We have another Japanese green in the house that Liz got while she was in Tokyo, much less high end, and yes, I can taste the difference between the two. But unless I was having a very special meal that required the pairing or I was hosting a very formal gathering, I’m hard pressed to come up with a justification for spending the money on this kind of tea when the “pay back” is so much less obvious than it is in other categories of tea (where the pay off can be enormous in some cases).
Info from RoTea received! Wow, that was fast. Their customer service is kind of awesome.
Second steeping reminds me a great deal of the Pu Er 2002 Naka (Lahu) which I got from CS a few years ago. That taste of hot cabin wood, combined with a deep loam and wet stone.
Again, not for the novice, this. But then, sheng isn’t for the novice in general, come to think of it.
I may have to commit heresy on a later occasion and subject this stuff to a marathon steeping with fresh leaf just to see how the two differ.
I am a bit sad I can’t provide more information on this tea. RoTea seems to be unaware that they sell it. Once I get info from them, I’ll update.
The dry leaf (still in big chunks of the original cake) has very little odor. Surprisingly little, in fact.
But the wet leaf is potent, sharp, dank and smokey. There are strong notes of mesquite as well as that classic hot-cabin-wood-in-the-summer-sun smell I associate with raw pu-erh.
That smokey bite is just in the leaf odor, however, the cup itself retains none of it, leaving behind a dank, musty, tingling bog of mouth drying complexity.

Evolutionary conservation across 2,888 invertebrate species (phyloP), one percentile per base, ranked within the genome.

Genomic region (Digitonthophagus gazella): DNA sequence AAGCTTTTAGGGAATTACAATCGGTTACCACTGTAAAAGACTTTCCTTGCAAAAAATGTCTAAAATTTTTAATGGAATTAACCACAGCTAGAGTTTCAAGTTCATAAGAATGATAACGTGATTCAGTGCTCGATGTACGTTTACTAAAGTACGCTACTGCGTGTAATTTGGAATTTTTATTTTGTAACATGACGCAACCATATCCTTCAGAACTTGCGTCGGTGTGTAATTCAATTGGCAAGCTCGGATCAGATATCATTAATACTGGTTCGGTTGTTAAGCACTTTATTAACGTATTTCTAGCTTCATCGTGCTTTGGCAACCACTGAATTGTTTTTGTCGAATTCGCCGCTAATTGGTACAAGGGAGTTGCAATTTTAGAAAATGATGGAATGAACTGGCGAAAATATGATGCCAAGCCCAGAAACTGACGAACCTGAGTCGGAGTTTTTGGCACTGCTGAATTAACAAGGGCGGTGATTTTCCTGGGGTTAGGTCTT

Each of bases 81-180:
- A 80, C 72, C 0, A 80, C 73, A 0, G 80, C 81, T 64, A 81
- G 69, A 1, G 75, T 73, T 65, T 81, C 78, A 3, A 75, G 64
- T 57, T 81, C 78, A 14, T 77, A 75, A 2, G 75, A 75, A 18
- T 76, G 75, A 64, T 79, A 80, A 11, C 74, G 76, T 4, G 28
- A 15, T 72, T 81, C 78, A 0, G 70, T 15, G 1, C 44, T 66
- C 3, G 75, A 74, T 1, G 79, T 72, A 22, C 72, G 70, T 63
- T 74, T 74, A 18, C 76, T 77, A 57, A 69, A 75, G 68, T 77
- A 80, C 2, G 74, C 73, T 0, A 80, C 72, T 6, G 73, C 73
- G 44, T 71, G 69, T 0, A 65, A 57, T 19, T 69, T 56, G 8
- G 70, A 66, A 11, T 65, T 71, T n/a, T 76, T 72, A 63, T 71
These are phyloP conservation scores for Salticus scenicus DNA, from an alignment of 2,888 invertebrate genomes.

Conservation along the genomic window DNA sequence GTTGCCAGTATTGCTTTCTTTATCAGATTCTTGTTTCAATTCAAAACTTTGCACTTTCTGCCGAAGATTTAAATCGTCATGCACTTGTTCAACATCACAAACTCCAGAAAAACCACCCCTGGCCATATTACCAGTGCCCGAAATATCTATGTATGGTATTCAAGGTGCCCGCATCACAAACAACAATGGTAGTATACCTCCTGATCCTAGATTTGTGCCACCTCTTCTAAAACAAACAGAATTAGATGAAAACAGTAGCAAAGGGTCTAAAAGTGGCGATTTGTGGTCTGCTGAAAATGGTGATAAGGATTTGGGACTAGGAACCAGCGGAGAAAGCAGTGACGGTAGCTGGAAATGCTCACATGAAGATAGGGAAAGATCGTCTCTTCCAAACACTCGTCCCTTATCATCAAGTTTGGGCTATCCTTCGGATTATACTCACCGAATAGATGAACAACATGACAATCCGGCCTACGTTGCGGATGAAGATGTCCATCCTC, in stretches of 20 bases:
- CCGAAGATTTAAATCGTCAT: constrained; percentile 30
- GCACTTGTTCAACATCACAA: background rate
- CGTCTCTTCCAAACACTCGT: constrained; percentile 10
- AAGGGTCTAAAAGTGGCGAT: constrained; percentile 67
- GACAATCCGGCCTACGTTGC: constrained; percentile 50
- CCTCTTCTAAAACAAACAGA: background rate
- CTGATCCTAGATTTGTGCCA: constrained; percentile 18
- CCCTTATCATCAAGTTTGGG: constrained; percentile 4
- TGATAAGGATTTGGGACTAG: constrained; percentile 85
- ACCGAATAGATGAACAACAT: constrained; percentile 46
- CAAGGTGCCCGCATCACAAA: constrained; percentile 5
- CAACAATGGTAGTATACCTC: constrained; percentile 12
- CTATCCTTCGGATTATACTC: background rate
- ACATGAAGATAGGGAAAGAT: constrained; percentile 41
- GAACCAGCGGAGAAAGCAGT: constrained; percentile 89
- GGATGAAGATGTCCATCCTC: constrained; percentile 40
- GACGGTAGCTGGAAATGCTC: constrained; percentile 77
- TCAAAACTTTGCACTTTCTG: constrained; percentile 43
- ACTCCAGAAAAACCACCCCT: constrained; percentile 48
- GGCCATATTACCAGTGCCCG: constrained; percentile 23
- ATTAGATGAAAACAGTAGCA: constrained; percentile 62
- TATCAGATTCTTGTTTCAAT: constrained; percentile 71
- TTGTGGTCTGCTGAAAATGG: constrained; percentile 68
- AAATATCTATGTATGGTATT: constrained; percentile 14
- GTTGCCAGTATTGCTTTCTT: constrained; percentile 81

This is one of those teas you don’t want to make for friends who are novice tea people. They will think you are utterly bonkers for wanting to drink this. Me? I’m spell bound. Just a few sips and I can feel the grand heavenly cycle beginning to churn.
I wish I’d made this at 7:30AM I might have been in better shape to face the day.
Oh, silly, silly, pyramid tea prison.
Your mesh is too fine to take on water rapidly. Your mesh is too fine to allow a good agitation of the water past the leaves.
Oddly, the leaf in there must be pretty good, because in spite of all these obstacles, the resultant cup is actually neither 2D nor weak.
This didn’t work nearly as well as I remembered it working. I think it needs some mint in it as an addition to the licorice &c.
I happen to like proper licorice, so the flavor doesn’t bother me and it did loosen up some chest congestion for an hour or two which was nice when trying to fall asleep.
Combined with a metholyptus cough drop this would probably work wonders.
Now this is how you floral scent a tea.
There is no presence of the flower on the dry leaf at all.
The wet leaf does not hit you with a bomb of flowers the way so many do.
There is just the tiniest hint of a floral sweetness behind a gentle, but firm toasted finish in the liqueur.
So, after complaining about the pong of this tea yesterday, given that my cold keeps getting worse, I decided “maybe if I can’t smell it, I won’t care” and opted to try to use some up.
Generous portion of leaf into a small pot, rinsed, and then very short (less than 10 seconds) steepings. I’m up to #6 and so far, no pong.
Maybe this is a tea that just really, really, really shouldn’t be steeped for any real length of time — unlike every other wuyi oolong out there?